|Monthly Editorial by Marc Mickelson|
Throughout each month as Doug Schneider and I discuss the reviews we'll publish and the review products coming our way, the word perspective comes up. Among the skills a reviewer needs to have and keep developing over time is the ability to convey a sense of a product in relation to others, not just strict comparison but rather the larger context, the big picture. What good is a rave review if its writer doesn't have a clue how the product he's praised to high heaven measures up against its competition and the field of audio products above and below it in price? Audio shows can be useful for gaining perspective, but I've found that non-audio pursuits are even better -- once a certain amount of understanding of the notion has already been gained.
Earlier this month I took a short vacation to Arizona, perhaps my favorite area in the US (I won't say it's my favorite spot in the entire world -- not enough perspective there). While hiking at Red Rock State Park outside Sedona, I climbed a long ridge, took a left turn, and was suddenly overwhelmed with natural beauty. I was standing at the bottom of a tall rock wall, the trail behind and in front of me, but I was completely alone. If you've never been to Sedona, you should visit. The red rocks are starkly beautiful, and they divulge readily why Native Americans believe Sedona to be a place of great spiritual power.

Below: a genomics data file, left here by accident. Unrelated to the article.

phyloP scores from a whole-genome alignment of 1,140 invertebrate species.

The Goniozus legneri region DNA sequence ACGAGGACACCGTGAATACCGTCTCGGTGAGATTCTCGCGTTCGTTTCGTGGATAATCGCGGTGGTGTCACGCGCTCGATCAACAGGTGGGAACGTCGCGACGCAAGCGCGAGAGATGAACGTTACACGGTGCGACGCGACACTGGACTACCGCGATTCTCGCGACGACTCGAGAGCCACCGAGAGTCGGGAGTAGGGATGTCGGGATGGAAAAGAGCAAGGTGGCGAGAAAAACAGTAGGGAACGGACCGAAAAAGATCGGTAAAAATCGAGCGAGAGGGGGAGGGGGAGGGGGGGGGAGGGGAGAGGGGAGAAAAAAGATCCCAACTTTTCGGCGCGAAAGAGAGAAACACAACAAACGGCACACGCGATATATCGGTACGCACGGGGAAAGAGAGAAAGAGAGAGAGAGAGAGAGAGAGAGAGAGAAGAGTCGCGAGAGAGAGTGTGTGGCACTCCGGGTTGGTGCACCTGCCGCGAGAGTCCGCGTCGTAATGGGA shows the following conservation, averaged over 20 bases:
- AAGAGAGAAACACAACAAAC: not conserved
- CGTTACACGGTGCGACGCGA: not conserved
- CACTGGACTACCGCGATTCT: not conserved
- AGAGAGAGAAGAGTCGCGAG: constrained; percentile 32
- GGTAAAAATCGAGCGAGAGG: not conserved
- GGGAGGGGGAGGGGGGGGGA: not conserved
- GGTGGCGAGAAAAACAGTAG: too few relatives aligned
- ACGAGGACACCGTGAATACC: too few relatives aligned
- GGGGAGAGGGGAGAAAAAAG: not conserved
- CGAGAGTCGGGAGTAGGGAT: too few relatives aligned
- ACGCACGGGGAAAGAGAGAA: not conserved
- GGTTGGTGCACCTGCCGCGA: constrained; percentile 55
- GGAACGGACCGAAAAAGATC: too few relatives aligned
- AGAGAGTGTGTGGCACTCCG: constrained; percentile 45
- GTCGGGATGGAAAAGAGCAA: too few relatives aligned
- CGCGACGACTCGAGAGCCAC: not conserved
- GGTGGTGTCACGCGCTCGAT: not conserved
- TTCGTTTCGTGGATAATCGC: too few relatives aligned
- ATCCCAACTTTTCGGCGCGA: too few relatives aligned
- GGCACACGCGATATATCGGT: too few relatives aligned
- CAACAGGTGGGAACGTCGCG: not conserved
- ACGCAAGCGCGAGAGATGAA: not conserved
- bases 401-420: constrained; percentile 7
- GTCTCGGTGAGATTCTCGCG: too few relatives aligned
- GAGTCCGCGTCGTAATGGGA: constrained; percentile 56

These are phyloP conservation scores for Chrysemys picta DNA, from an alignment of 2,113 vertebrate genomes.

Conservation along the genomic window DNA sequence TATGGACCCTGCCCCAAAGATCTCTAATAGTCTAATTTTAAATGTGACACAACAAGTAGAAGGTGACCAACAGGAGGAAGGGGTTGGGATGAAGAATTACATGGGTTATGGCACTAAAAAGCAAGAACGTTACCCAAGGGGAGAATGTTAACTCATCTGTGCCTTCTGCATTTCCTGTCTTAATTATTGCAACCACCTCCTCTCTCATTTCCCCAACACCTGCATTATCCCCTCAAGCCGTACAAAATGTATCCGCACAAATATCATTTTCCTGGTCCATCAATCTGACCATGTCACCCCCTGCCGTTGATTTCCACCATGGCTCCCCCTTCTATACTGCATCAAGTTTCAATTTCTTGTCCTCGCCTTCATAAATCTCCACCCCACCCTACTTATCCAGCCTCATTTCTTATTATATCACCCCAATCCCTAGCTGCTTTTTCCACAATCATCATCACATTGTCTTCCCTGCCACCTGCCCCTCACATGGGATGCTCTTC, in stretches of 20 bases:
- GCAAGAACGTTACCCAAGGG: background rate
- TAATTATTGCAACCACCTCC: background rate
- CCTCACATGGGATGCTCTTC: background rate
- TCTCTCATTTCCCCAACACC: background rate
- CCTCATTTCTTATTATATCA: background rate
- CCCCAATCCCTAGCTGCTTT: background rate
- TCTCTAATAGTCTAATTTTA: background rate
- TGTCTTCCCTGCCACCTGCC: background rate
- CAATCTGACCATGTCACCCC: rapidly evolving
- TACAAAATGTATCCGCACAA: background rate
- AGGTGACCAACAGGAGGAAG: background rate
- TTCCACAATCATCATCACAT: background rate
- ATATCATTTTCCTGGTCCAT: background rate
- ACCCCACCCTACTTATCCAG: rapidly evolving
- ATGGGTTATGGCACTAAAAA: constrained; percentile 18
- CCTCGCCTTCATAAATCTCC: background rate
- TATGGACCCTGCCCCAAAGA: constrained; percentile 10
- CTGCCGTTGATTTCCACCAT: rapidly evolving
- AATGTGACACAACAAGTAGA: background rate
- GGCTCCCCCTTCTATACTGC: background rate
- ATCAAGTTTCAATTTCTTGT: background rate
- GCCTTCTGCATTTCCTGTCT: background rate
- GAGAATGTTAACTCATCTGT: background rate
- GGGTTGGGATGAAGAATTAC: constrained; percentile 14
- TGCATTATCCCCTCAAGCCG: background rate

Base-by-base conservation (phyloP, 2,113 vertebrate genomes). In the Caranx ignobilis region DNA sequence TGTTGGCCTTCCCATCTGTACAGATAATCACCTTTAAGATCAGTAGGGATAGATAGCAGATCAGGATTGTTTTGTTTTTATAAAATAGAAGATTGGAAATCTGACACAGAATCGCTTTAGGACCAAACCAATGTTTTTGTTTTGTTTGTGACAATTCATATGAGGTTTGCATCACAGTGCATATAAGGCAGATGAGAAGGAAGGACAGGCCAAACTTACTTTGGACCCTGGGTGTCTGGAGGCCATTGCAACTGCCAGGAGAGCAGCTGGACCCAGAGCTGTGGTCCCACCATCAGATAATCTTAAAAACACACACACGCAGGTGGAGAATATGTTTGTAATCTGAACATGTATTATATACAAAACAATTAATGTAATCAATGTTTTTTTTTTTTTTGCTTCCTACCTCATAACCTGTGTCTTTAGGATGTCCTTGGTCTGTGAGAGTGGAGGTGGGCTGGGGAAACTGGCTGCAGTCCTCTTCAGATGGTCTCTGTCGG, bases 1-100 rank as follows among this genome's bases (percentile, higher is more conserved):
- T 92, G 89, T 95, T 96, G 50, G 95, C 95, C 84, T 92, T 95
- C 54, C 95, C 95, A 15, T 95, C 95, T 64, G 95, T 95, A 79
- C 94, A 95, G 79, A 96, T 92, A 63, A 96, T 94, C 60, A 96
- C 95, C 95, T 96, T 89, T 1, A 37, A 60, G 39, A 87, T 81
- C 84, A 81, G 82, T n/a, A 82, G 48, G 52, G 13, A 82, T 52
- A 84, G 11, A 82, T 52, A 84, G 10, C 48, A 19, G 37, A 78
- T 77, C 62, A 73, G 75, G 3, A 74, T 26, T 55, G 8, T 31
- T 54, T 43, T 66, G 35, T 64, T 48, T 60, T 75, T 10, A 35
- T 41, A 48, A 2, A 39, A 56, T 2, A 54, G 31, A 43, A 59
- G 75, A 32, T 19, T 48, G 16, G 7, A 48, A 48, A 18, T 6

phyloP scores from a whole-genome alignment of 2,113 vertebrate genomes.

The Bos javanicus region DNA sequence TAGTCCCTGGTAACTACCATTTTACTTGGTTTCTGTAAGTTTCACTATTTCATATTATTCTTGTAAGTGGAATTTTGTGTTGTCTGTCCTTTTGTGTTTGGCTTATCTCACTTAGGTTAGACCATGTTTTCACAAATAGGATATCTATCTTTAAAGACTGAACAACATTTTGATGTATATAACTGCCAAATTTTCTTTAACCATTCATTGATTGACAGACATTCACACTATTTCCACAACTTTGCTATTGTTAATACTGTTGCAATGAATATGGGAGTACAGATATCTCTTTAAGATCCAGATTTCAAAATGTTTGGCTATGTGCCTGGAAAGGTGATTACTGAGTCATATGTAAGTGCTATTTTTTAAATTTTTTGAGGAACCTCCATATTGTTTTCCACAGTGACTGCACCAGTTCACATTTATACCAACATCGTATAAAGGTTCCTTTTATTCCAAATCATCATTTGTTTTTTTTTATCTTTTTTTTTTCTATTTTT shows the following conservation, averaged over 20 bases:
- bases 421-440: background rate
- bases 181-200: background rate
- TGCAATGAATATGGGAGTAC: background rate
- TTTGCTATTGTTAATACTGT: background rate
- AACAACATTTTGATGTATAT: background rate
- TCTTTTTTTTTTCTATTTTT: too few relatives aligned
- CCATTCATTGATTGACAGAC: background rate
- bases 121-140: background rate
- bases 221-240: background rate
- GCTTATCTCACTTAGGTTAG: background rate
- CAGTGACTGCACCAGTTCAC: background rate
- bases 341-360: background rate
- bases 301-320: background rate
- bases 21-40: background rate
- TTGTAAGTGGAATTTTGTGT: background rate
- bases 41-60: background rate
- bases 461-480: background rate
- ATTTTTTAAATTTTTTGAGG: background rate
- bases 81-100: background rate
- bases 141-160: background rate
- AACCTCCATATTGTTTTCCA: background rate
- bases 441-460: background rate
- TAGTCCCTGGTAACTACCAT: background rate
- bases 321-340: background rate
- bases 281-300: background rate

I stood for a second at the base of the rock wall, looked up at the sun, took a few breaths then a few more, and reveled in the moment. There's something about being utterly alone in a place I would want everyone to see that made me feel beyond good -- more like high on life. That quick moment gave me perspective -- made me realize that this is important.
If you've never written an audio review, you don't know how difficult translating sound into words can be. Luckily there is an established vocabulary, although misuse has made serious reviewing an increasingly difficult proposition and underscored the importance of e-mail: readers can write us to ask for clarification. But aside from the discussions of sound, which make up the backbone of an audio review, the context of the review item needs to be conveyed, and not necessarily in a direct, A-versus-B way. Knowledge of the technology or product category can suffice and give readers a better understanding of the product under review too.
As much as some people may not like to think, audio reviewers exist not because they hear better than most people or have more to say, but rather because people have money to spend on the products they write about. Reviewers also fall into two broad categories: reporters and critics. Reporters do just what the label implies -- report on the equipment under review. Critics are another breed altogether -- arbiters of taste -- and claim, sometimes directly, that they know what people should like. We at SoundStage! are reporters -- our interest in measurements is a dead giveaway. Doug Schneider and I have created a publication that we would want to read; anything else would be a charade that you would likely see right through.
As you read our articles each month, keep in mind that we are not trying to convince you with each one that our tastes should be your tastes. Instead, we are reporting on the sound we hear from the components we review. Like sheer rock walls in Sedona, this is what's important.
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